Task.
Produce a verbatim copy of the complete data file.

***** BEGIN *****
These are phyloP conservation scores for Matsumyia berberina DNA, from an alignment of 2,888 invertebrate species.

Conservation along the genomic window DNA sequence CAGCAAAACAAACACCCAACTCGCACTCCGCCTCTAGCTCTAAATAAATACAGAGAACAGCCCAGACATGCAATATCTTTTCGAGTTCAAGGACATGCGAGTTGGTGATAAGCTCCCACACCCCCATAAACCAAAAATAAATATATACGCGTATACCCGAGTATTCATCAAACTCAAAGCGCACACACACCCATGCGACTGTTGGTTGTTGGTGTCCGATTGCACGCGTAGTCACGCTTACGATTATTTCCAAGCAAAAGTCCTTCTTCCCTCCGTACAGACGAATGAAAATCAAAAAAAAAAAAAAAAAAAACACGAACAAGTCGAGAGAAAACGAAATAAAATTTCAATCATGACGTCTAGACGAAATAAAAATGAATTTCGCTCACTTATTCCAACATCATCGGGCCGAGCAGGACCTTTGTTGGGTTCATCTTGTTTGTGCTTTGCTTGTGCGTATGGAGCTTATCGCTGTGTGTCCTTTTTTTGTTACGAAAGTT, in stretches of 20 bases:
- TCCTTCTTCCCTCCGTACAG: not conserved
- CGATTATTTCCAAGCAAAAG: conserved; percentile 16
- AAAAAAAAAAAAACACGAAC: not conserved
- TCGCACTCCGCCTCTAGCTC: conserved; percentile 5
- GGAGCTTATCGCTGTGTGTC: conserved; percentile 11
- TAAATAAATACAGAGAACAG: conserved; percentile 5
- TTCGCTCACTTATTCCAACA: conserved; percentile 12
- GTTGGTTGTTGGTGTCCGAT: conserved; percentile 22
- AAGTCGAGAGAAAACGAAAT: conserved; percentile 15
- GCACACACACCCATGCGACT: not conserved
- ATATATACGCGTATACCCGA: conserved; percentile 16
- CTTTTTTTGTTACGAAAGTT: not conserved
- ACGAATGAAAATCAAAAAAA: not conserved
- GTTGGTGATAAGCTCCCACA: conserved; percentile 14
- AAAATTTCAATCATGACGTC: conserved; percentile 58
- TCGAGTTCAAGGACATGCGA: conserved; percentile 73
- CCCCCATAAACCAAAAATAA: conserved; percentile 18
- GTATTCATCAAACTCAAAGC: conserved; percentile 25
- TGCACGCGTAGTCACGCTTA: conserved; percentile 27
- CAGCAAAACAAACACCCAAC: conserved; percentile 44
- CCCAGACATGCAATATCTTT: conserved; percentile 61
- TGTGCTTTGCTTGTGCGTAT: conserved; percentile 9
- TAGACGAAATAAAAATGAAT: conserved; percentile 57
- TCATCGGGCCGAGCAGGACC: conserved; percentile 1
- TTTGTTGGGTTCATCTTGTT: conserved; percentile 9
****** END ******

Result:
These are phyloP conservation scores for Matsumyia berberina DNA, from an alignment of 2,888 invertebrate species.

Conservation along the genomic window DNA sequence CAGCAAAACAAACACCCAACTCGCACTCCGCCTCTAGCTCTAAATAAATACAGAGAACAGCCCAGACATGCAATATCTTTTCGAGTTCAAGGACATGCGAGTTGGTGATAAGCTCCCACACCCCCATAAACCAAAAATAAATATATACGCGTATACCCGAGTATTCATCAAACTCAAAGCGCACACACACCCATGCGACTGTTGGTTGTTGGTGTCCGATTGCACGCGTAGTCACGCTTACGATTATTTCCAAGCAAAAGTCCTTCTTCCCTCCGTACAGACGAATGAAAATCAAAAAAAAAAAAAAAAAAAACACGAACAAGTCGAGAGAAAACGAAATAAAATTTCAATCATGACGTCTAGACGAAATAAAAATGAATTTCGCTCACTTATTCCAACATCATCGGGCCGAGCAGGACCTTTGTTGGGTTCATCTTGTTTGTGCTTTGCTTGTGCGTATGGAGCTTATCGCTGTGTGTCCTTTTTTTGTTACGAAAGTT, in stretches of 20 bases:
- TCCTTCTTCCCTCCGTACAG: not conserved
- CGATTATTTCCAAGCAAAAG: conserved; percentile 16
- AAAAAAAAAAAAACACGAAC: not conserved
- TCGCACTCCGCCTCTAGCTC: conserved; percentile 5
- GGAGCTTATCGCTGTGTGTC: conserved; percentile 11
- TAAATAAATACAGAGAACAG: conserved; percentile 5
- TTCGCTCACTTATTCCAACA: conserved; percentile 12
- GTTGGTTGTTGGTGTCCGAT: conserved; percentile 22
- AAGTCGAGAGAAAACGAAAT: conserved; percentile 15
- GCACACACACCCATGCGACT: not conserved
- ATATATACGCGTATACCCGA: conserved; percentile 16
- CTTTTTTTGTTACGAAAGTT: not conserved
- ACGAATGAAAATCAAAAAAA: not conserved
- GTTGGTGATAAGCTCCCACA: conserved; percentile 14
- AAAATTTCAATCATGACGTC: conserved; percentile 58
- TCGAGTTCAAGGACATGCGA: conserved; percentile 73
- CCCCCATAAACCAAAAATAA: conserved; percentile 18
- GTATTCATCAAACTCAAAGC: conserved; percentile 25
- TGCACGCGTAGTCACGCTTA: conserved; percentile 27
- CAGCAAAACAAACACCCAAC: conserved; percentile 44
- CCCAGACATGCAATATCTTT: conserved; percentile 61
- TGTGCTTTGCTTGTGCGTAT: conserved; percentile 9
- TAGACGAAATAAAAATGAAT: conserved; percentile 57
- TCATCGGGCCGAGCAGGACC: conserved; percentile 1
- TTTGTTGGGTTCATCTTGTT: conserved; percentile 9